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  3. Thanks Lisa! Nick Rhodes is lovely. I actually never met John Taylor as he had left the band when I knew them.

    Guillaume: Of course not!

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  4. Hi Ariane! I am deeply touched by your sad childhood story, and the fact that Duran Duran helped you and saved you in so many ways. Amazing story! I'm a big fan of DD music, and I feel that I could be a fan of your own writting, so honest and yet lovely. It's kind of a miracle having the chance to bury the hatchet with a former bully. By the way, I also listened to The Lovely Electric. I hope it will make it. Sounds great! Greetings from Buenos Aires! Edison

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  5. I have loved DD since I was a kid in the early 80's. Their Pop Trash album remains one of my favorites. My hat's off to you for having contributed to it. You are very lucky.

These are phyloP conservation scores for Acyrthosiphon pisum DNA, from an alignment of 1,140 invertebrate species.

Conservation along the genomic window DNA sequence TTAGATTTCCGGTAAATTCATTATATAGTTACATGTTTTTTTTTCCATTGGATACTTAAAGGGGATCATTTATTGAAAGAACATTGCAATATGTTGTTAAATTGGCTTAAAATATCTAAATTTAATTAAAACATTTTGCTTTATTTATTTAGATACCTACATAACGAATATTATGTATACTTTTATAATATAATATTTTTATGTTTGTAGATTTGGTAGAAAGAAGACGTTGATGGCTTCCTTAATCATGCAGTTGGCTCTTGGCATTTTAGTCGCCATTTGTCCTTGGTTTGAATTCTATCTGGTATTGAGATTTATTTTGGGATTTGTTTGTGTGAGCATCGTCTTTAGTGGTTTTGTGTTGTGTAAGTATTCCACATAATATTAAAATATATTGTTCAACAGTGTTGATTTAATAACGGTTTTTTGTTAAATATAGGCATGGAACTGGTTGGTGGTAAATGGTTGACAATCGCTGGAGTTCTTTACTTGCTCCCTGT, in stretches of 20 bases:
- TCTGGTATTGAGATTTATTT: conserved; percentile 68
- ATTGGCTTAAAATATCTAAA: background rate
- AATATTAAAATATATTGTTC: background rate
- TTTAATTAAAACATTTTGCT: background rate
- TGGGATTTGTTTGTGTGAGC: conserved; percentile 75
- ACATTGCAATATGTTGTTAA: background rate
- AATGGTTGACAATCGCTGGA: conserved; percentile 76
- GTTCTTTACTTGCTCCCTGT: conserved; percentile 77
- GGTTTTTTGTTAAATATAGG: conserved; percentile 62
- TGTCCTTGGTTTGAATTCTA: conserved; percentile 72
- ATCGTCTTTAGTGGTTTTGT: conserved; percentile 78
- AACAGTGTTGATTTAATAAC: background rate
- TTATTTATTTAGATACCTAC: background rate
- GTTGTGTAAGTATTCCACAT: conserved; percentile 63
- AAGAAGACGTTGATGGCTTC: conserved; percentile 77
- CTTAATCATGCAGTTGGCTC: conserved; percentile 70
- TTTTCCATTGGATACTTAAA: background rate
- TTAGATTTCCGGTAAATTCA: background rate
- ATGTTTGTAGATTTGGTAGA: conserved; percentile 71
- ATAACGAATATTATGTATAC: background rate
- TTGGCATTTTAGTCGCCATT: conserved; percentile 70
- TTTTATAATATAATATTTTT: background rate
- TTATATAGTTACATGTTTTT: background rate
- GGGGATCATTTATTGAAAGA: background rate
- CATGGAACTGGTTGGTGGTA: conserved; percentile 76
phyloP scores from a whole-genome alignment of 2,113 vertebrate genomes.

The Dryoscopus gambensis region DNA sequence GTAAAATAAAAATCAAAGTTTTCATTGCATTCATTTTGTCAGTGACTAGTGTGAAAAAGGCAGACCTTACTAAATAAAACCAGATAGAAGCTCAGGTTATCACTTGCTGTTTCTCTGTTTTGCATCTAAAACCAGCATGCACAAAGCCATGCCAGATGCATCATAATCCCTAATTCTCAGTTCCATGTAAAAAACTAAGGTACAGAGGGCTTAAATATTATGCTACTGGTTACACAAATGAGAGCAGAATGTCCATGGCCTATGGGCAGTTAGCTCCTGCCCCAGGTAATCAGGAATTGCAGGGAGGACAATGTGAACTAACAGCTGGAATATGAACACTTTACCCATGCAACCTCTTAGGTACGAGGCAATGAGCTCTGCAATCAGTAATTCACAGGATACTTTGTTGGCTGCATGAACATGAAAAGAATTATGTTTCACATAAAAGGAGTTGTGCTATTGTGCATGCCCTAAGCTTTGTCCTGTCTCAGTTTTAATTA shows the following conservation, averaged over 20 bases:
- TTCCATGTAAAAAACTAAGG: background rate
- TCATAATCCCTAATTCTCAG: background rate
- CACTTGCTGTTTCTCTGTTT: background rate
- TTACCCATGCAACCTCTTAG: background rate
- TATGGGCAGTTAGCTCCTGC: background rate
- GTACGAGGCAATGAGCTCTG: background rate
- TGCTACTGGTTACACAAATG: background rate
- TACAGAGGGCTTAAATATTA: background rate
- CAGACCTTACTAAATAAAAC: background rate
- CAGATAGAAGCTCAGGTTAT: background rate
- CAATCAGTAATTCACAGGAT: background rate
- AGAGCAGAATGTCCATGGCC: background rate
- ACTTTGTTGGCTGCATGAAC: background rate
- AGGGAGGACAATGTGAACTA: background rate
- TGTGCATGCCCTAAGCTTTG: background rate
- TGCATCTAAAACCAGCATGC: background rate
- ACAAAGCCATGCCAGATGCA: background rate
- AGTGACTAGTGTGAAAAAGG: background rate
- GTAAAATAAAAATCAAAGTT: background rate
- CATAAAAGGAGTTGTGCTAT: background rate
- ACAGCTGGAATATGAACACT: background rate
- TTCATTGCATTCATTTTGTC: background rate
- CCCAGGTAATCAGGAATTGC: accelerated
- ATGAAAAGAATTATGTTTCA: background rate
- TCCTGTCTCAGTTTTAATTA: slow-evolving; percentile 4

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  6. *squeal* You literally lived my dream. While I was going through my own hell of preteens/teens when I found Duran right at the time when you were hanging out with them. (Medazzaland and Pop Trash our my records) I survived by daydreaming and imagining exactly what you got to experience. Excuse me while I deal with being happy that they actually were accessible and kind and sad that I don't live in England so it didn't happen to me! *shakes fists* Okay back to cultivating my fan fiction....

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  7. @Edison: Thank you so much for your kind comment. I'm really pleased you enjoyed the piece - and very glad you enjoyed our songs! Wishing you all the best from London, England.